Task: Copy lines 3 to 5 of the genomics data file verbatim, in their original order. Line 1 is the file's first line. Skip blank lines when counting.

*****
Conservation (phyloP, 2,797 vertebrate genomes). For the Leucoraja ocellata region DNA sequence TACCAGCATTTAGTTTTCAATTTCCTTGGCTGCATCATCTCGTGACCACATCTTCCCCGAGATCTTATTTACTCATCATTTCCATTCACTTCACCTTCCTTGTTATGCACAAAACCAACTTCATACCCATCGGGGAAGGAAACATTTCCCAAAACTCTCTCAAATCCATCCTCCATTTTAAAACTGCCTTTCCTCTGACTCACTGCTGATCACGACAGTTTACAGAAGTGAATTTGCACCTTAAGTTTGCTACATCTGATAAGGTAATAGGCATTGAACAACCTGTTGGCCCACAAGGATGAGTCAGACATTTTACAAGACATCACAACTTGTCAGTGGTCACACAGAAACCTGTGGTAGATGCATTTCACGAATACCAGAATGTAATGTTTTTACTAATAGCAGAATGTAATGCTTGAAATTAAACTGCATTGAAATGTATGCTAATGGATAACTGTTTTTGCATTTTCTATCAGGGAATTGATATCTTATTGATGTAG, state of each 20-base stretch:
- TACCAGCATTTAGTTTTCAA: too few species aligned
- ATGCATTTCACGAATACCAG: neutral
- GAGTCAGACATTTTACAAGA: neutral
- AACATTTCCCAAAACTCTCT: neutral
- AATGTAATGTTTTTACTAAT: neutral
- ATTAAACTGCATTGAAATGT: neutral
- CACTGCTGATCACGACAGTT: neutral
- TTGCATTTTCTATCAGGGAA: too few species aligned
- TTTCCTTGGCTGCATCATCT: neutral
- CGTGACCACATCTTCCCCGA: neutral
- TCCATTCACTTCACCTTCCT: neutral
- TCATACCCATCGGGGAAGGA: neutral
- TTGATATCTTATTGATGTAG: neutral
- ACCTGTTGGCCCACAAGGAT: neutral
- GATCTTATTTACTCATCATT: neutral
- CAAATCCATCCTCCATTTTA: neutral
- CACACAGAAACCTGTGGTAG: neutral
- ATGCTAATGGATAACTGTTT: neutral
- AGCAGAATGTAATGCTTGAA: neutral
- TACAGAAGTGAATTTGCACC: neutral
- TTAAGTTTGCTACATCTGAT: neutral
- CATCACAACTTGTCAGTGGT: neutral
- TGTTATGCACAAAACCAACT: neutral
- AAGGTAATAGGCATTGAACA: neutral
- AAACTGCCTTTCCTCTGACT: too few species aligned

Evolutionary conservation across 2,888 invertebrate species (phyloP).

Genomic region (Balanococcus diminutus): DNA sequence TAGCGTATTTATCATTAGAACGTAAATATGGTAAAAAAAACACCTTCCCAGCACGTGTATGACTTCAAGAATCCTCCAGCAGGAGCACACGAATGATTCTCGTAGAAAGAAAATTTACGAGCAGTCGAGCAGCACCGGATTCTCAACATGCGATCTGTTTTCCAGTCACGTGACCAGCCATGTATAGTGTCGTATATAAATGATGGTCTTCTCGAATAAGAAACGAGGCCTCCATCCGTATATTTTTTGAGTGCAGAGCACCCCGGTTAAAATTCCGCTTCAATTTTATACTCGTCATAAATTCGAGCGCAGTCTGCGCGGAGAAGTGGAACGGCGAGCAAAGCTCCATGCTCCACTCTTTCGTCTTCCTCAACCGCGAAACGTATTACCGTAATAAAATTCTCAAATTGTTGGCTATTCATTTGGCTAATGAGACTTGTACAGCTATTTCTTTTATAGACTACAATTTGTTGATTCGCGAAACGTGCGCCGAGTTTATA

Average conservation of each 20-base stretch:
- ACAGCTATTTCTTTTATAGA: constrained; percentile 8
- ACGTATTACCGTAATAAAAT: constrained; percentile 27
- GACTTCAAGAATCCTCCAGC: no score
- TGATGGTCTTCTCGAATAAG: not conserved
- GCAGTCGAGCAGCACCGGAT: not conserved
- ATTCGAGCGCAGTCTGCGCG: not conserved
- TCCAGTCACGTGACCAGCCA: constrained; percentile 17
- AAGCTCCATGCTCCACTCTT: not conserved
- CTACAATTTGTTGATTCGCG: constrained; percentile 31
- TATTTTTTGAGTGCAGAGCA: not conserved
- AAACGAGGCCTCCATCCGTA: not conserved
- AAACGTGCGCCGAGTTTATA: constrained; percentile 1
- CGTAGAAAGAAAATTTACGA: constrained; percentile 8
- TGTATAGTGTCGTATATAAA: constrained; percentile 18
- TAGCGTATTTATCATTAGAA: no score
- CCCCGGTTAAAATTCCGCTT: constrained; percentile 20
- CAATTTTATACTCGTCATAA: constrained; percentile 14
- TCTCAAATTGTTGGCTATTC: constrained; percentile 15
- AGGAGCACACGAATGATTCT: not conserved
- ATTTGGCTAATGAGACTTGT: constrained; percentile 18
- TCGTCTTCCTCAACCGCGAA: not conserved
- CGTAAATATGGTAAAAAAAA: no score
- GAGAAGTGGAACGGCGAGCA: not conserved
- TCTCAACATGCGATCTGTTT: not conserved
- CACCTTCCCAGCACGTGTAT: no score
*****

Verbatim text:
- ATGCATTTCACGAATACCAG: neutral
- GAGTCAGACATTTTACAAGA: neutral
- AACATTTCCCAAAACTCTCT: neutral